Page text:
- The Washington Times - Tuesday, June 3, 2014

On the day it unveiled sweeping new rules on greenhouse gases, the Environmental Protection Agency was facing criticism Monday from its internal watchdog for failing to better monitor a research contract on climate change to ensure taxpayers get the services for which they pay.

EPA’s inspector general cited weak management and law oversight of work put in by the contractor and its employees for the climate contract, saying it raised the risk the agency paid for services which were not done.

“Given the lack of oversight, contract administration and documentation, the EPA cannot verify that the contractor provided qualified staff for the execution of the contract, which created the risk of the agency not receiving services for which it paid,” the watchdog’s report said.

Investigators found monthly invoices revealing problems with labor costs and subcontractor costs, and the EPA repeatedly modified its project cost ceiling from $310,917 to over $2 million and extended the time limit by almost three years.

The inspector general also found that the EPA did not properly manage records for the contract in question and could not verify the contractor’s qualifications to meet the requirements for the research.

“Rather than verifying contractor qualifications, EPA staff stated they relied on personal judgment and information contained in the contract,” the inspector general wrote. “A contracting officer we interviewed told us that verifying the qualifications of contracting staff billed under the contract was not required; it was the contractor’s responsibility to find qualified personnel for a given contract.”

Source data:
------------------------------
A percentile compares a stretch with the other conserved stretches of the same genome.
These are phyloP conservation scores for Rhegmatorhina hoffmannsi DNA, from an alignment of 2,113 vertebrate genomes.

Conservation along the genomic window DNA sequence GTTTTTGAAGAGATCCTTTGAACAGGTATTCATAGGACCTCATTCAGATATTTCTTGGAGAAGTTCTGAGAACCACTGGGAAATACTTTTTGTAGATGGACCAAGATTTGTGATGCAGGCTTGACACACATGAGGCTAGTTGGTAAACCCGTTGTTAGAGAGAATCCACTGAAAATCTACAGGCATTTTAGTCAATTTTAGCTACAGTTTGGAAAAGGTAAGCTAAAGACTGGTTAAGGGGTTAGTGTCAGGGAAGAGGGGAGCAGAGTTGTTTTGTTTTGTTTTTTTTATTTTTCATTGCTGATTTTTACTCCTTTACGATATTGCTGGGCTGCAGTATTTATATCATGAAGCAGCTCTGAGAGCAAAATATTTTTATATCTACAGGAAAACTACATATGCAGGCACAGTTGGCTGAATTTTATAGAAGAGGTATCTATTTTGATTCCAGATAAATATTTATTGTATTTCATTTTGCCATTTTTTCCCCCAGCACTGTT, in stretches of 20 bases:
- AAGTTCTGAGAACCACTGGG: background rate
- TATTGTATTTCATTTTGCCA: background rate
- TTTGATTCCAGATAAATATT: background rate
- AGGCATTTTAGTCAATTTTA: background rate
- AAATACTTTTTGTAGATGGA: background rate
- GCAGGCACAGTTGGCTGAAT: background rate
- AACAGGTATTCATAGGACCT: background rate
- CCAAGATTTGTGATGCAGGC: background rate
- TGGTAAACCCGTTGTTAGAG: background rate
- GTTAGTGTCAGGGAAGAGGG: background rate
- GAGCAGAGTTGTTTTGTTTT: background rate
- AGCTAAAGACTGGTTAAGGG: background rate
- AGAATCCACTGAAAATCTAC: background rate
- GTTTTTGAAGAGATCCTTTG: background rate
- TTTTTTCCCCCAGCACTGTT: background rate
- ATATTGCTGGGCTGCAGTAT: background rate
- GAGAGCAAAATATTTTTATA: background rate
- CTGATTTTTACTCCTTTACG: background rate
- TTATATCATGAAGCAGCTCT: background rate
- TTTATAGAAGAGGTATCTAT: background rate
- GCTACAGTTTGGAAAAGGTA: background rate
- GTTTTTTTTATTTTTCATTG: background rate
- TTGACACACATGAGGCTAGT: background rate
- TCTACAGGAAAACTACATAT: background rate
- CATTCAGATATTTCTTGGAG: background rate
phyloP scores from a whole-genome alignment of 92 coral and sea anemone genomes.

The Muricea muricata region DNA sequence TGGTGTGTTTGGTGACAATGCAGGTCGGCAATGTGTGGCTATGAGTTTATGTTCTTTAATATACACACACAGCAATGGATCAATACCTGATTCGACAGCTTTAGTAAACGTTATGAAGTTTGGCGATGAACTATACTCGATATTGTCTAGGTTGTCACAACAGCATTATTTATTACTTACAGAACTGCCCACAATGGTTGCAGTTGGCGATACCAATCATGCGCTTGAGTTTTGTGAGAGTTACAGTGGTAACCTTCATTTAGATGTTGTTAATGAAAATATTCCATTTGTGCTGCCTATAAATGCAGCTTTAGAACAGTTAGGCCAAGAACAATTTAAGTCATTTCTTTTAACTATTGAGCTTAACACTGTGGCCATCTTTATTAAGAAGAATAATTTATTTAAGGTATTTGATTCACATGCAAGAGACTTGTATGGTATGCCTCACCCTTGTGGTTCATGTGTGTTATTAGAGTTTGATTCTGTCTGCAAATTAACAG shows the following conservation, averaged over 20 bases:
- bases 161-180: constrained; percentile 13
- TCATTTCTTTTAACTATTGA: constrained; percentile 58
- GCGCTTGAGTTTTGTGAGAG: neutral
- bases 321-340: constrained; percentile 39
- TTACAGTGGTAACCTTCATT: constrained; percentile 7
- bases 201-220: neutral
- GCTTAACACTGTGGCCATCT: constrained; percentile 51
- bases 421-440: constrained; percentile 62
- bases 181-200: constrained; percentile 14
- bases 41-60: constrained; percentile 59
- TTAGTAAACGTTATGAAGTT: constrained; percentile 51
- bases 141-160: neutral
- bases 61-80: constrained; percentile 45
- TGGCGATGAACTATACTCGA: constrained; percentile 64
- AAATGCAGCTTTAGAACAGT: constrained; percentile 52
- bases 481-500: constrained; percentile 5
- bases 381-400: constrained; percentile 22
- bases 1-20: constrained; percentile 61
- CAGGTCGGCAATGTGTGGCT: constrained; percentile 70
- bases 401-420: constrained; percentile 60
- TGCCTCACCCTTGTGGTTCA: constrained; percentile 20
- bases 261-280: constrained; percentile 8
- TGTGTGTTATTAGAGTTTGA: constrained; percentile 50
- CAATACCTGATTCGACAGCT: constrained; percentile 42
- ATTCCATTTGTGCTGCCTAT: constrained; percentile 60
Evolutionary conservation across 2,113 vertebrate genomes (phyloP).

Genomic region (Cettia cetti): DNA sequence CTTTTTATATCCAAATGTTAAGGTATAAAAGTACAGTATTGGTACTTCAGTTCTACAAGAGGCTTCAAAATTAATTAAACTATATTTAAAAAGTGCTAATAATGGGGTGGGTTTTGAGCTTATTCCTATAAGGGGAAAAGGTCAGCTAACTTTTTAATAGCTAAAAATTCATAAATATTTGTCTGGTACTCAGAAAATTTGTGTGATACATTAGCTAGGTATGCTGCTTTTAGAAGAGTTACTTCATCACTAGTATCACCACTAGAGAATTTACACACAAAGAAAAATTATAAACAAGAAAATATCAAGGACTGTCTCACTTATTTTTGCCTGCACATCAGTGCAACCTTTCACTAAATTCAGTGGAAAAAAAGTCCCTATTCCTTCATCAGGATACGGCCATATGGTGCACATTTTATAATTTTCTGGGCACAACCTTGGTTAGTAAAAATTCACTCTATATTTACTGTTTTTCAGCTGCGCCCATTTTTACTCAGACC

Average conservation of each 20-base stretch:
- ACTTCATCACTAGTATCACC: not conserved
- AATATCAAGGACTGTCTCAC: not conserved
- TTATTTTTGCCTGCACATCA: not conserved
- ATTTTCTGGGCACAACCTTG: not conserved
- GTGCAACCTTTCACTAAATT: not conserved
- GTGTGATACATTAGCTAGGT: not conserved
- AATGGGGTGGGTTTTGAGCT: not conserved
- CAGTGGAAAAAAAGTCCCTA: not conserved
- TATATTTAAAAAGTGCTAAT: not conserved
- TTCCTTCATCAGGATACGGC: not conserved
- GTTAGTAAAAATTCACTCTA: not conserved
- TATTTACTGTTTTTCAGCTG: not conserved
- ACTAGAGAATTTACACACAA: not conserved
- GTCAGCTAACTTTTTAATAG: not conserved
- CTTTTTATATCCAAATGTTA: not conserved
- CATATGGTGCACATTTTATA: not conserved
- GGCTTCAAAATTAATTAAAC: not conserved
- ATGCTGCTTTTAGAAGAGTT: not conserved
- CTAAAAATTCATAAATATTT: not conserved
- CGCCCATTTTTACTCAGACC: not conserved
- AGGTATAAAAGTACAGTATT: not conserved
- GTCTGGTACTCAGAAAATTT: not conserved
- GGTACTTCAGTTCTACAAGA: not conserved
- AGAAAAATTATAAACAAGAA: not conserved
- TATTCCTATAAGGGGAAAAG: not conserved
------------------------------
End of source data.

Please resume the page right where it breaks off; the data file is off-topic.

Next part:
Of the 178 employees named in the work files examined by the IG auditors, 46 lacked proper labor classifications, and investigators were unable to find resumes for 158 of the 178 employees.

The watchdog’s report also suggests that the EPA might have overpaid contractors for undocumented labor. According to the report, the contractor charged over 2,000 hours of labor and $370,765 to labor by a subcontractor that had not been approved by the EPA, which accounted for 86 percent of the labor cost.

The contractor’s representative told investigators that the company had changed names and the EPA’s records had not been modified to show the change, leading investigators to believe it had not been approved.

“When we asked why there was no modification to explain the name change, the [contracting officer’s representative] said that as long as he knew the subcontractor, the lack of documentation did not concern him,” the watchdog said.

The inspector general made several recommendations to the appropriate EPA authorities, whose responses concurred with the recommendations but did not provide complete solutions. Investigators stated that the stated issues remained unresolved.

On Thursday, the watchdog released a more broadly targeted report which found that the agency did not have the oversight capacity to ensure that climate and environmental data it was using for its policies was not “fraudulent.”

“Although the EPA has three instruments that address how to respond to instances of fraudulent data, each instrument is out of date or unimplemented. Our survey of EPA regional staff on their knowledge and use of the EPA’s fraudulent data policies and procedures found that a majority of respondents were unaware there was a policy, and approximately 50 percent expressed the need for such policies and procedures,” investigators wrote in the report.

The EPA told the watchdog that it plans to implement new procedures to screen out fraudulent data by fiscal 2017.